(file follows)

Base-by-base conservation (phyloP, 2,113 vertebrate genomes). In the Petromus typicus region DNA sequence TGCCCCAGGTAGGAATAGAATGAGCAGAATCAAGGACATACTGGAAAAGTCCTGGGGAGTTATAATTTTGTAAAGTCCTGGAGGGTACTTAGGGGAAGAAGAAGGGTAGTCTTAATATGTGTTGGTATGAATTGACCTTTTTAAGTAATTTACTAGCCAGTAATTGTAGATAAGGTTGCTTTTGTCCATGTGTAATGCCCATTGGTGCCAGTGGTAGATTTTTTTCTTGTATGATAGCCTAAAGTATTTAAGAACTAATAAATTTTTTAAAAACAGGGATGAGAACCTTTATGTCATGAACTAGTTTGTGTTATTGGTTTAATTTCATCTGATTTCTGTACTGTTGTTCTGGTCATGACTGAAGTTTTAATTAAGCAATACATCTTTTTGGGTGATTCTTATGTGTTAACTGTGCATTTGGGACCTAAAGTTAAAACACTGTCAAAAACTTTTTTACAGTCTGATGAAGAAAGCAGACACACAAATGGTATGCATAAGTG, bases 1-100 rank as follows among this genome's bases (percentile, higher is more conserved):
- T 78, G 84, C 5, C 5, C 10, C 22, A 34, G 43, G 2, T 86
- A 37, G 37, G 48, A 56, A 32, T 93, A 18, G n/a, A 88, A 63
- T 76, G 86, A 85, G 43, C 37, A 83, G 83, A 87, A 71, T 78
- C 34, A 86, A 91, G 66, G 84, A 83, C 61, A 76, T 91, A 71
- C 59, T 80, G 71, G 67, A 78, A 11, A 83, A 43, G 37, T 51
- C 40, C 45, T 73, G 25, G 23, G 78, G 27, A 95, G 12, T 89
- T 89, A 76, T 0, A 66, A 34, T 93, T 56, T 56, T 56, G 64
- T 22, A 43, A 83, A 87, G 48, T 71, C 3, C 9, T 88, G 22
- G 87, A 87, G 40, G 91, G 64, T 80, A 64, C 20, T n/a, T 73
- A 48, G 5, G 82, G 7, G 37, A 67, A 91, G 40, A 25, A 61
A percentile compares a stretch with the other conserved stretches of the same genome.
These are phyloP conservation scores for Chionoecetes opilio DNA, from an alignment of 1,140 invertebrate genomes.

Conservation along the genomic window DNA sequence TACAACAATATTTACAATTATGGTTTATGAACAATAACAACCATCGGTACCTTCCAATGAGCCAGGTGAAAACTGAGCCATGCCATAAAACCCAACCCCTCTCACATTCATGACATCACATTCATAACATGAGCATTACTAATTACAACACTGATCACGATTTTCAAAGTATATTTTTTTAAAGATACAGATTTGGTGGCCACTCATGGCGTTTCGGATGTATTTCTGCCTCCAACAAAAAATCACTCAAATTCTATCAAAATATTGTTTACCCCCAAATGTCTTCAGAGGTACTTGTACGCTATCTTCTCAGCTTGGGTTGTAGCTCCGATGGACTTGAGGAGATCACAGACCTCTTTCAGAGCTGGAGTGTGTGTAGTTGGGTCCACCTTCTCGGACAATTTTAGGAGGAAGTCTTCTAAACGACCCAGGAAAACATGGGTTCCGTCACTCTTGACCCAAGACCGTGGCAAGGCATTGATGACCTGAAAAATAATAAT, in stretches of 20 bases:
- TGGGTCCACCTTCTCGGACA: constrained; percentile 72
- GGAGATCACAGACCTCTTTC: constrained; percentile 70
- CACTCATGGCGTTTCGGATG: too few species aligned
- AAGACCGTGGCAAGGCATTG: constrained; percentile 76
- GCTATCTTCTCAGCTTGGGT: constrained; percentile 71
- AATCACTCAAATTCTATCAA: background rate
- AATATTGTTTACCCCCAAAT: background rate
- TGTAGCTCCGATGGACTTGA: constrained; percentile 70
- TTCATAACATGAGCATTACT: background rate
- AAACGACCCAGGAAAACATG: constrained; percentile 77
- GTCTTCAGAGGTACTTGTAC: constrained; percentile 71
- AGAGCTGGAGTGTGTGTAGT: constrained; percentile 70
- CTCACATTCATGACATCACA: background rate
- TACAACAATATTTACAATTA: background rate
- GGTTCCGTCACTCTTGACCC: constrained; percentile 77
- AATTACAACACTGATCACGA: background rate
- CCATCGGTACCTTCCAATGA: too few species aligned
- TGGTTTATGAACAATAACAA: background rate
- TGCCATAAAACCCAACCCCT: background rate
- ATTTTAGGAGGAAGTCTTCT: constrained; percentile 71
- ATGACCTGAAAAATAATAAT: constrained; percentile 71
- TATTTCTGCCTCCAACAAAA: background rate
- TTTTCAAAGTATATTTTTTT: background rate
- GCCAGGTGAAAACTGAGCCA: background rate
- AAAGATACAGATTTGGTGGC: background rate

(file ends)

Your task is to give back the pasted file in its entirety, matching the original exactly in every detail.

Base-by-base conservation (phyloP, 2,113 vertebrate genomes). In the Petromus typicus region DNA sequence TGCCCCAGGTAGGAATAGAATGAGCAGAATCAAGGACATACTGGAAAAGTCCTGGGGAGTTATAATTTTGTAAAGTCCTGGAGGGTACTTAGGGGAAGAAGAAGGGTAGTCTTAATATGTGTTGGTATGAATTGACCTTTTTAAGTAATTTACTAGCCAGTAATTGTAGATAAGGTTGCTTTTGTCCATGTGTAATGCCCATTGGTGCCAGTGGTAGATTTTTTTCTTGTATGATAGCCTAAAGTATTTAAGAACTAATAAATTTTTTAAAAACAGGGATGAGAACCTTTATGTCATGAACTAGTTTGTGTTATTGGTTTAATTTCATCTGATTTCTGTACTGTTGTTCTGGTCATGACTGAAGTTTTAATTAAGCAATACATCTTTTTGGGTGATTCTTATGTGTTAACTGTGCATTTGGGACCTAAAGTTAAAACACTGTCAAAAACTTTTTTACAGTCTGATGAAGAAAGCAGACACACAAATGGTATGCATAAGTG, bases 1-100 rank as follows among this genome's bases (percentile, higher is more conserved):
- T 78, G 84, C 5, C 5, C 10, C 22, A 34, G 43, G 2, T 86
- A 37, G 37, G 48, A 56, A 32, T 93, A 18, G n/a, A 88, A 63
- T 76, G 86, A 85, G 43, C 37, A 83, G 83, A 87, A 71, T 78
- C 34, A 86, A 91, G 66, G 84, A 83, C 61, A 76, T 91, A 71
- C 59, T 80, G 71, G 67, A 78, A 11, A 83, A 43, G 37, T 51
- C 40, C 45, T 73, G 25, G 23, G 78, G 27, A 95, G 12, T 89
- T 89, A 76, T 0, A 66, A 34, T 93, T 56, T 56, T 56, G 64
- T 22, A 43, A 83, A 87, G 48, T 71, C 3, C 9, T 88, G 22
- G 87, A 87, G 40, G 91, G 64, T 80, A 64, C 20, T n/a, T 73
- A 48, G 5, G 82, G 7, G 37, A 67, A 91, G 40, A 25, A 61
A percentile compares a stretch with the other conserved stretches of the same genome.
These are phyloP conservation scores for Chionoecetes opilio DNA, from an alignment of 1,140 invertebrate genomes.

Conservation along the genomic window DNA sequence TACAACAATATTTACAATTATGGTTTATGAACAATAACAACCATCGGTACCTTCCAATGAGCCAGGTGAAAACTGAGCCATGCCATAAAACCCAACCCCTCTCACATTCATGACATCACATTCATAACATGAGCATTACTAATTACAACACTGATCACGATTTTCAAAGTATATTTTTTTAAAGATACAGATTTGGTGGCCACTCATGGCGTTTCGGATGTATTTCTGCCTCCAACAAAAAATCACTCAAATTCTATCAAAATATTGTTTACCCCCAAATGTCTTCAGAGGTACTTGTACGCTATCTTCTCAGCTTGGGTTGTAGCTCCGATGGACTTGAGGAGATCACAGACCTCTTTCAGAGCTGGAGTGTGTGTAGTTGGGTCCACCTTCTCGGACAATTTTAGGAGGAAGTCTTCTAAACGACCCAGGAAAACATGGGTTCCGTCACTCTTGACCCAAGACCGTGGCAAGGCATTGATGACCTGAAAAATAATAAT, in stretches of 20 bases:
- TGGGTCCACCTTCTCGGACA: constrained; percentile 72
- GGAGATCACAGACCTCTTTC: constrained; percentile 70
- CACTCATGGCGTTTCGGATG: too few species aligned
- AAGACCGTGGCAAGGCATTG: constrained; percentile 76
- GCTATCTTCTCAGCTTGGGT: constrained; percentile 71
- AATCACTCAAATTCTATCAA: background rate
- AATATTGTTTACCCCCAAAT: background rate
- TGTAGCTCCGATGGACTTGA: constrained; percentile 70
- TTCATAACATGAGCATTACT: background rate
- AAACGACCCAGGAAAACATG: constrained; percentile 77
- GTCTTCAGAGGTACTTGTAC: constrained; percentile 71
- AGAGCTGGAGTGTGTGTAGT: constrained; percentile 70
- CTCACATTCATGACATCACA: background rate
- TACAACAATATTTACAATTA: background rate
- GGTTCCGTCACTCTTGACCC: constrained; percentile 77
- AATTACAACACTGATCACGA: background rate
- CCATCGGTACCTTCCAATGA: too few species aligned
- TGGTTTATGAACAATAACAA: background rate
- TGCCATAAAACCCAACCCCT: background rate
- ATTTTAGGAGGAAGTCTTCT: constrained; percentile 71
- ATGACCTGAAAAATAATAAT: constrained; percentile 71
- TATTTCTGCCTCCAACAAAA: background rate
- TTTTCAAAGTATATTTTTTT: background rate
- GCCAGGTGAAAACTGAGCCA: background rate
- AAAGATACAGATTTGGTGGC: background rate